I have two quite separate areas of research expertise; one which has evolved through my own PhD research, the other through postdoctoral positions which draw on my background as a Zoologist. Strangely, these areas have managed to complement each other, either theoretically or methodologically, as I draw on my experiences as a natural and social scientist.
With a Zoology degree and an MSc in Nature and Society in tow, my recent postdoctoral work has allowed me to revisit this background of resources for use on two large-scale projects. Most currently I am working as a Research Fellow at the University of Cardiff on a DEFRA funded project led by Dr Gareth Enticott. As part of the project we will be working with the Animal Health Veterinary Laboratories Agency to develop a set of social risk factors which can be incorporated into epidemiological mapping of bovine tuberculosis (bTB).Between Nov 2011 and Dec 2012 I was an Associate Research Fellow at the University of Exeter on an ESRC project entitled ‘Biosecurity Borderlands’ ( led by Professor Steve Hinchliffe). Here, my research into animal health, disease and science and society, allowed me to explore themes of immunity, risk and knowledge practices associated with farming and agriculture.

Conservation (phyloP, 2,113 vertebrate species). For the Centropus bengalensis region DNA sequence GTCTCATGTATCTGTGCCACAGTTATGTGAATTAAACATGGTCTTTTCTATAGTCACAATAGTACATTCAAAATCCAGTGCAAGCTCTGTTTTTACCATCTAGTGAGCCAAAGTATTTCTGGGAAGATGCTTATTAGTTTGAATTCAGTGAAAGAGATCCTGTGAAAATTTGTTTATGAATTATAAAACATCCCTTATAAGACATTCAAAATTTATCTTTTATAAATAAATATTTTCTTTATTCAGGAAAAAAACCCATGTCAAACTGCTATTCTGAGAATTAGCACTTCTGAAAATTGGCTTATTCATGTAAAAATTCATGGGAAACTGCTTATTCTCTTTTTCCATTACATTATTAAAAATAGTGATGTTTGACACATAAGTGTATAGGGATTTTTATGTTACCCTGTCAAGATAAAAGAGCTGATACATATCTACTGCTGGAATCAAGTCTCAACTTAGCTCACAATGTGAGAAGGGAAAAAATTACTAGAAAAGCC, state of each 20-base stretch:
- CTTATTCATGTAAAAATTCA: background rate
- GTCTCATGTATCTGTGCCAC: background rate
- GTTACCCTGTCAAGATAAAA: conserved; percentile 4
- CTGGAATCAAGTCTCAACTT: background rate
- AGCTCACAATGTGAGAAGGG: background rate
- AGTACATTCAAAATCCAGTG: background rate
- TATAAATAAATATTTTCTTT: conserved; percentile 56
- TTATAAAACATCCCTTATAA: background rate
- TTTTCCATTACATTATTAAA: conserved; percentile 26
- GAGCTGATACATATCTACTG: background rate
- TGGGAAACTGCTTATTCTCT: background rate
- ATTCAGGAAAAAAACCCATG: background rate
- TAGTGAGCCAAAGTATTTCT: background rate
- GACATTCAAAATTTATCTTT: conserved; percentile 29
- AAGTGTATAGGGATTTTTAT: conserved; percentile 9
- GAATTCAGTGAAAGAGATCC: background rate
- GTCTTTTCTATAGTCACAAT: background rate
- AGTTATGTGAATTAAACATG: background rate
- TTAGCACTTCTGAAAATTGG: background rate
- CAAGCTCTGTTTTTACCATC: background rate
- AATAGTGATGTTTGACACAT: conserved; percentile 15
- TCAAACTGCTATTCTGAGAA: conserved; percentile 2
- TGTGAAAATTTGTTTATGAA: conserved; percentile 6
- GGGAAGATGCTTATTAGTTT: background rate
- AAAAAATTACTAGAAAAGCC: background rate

Key themes explored during my PhD were those of exclusion, citizenship and Michel Foucault’s concept of governmentality. Conducted within areas of deprivation, I was particularly interested in the methods by which deprived neighbourhoods and communitiesbecome engaged and enrolled into government initiatives: initiatives which ultimately seek to shape and redefine their subjectivities into ‘appropriate’ citizens. This is where governmentality proved useful, not only in looking closely at the techniques of government at work but also to tease out the ways in which communities themselves can use, resist or even translate such initiatives for their own ends. My thesis paid particular attention to the process of neighbourhood regeneration, and recently I have been following the Troubled Families programme, one of the Coalition’s key approach to tackling social ‘problems’ in deprived areas, with a close eye. Central to my PhD research was the issue of housing, chiefly the role that low-cost private sector housing can play in creating geographies of exclusion and segregation. Accordingly my research touches on geographies of poverty, homelessness and unemployment within rural and coastal communities.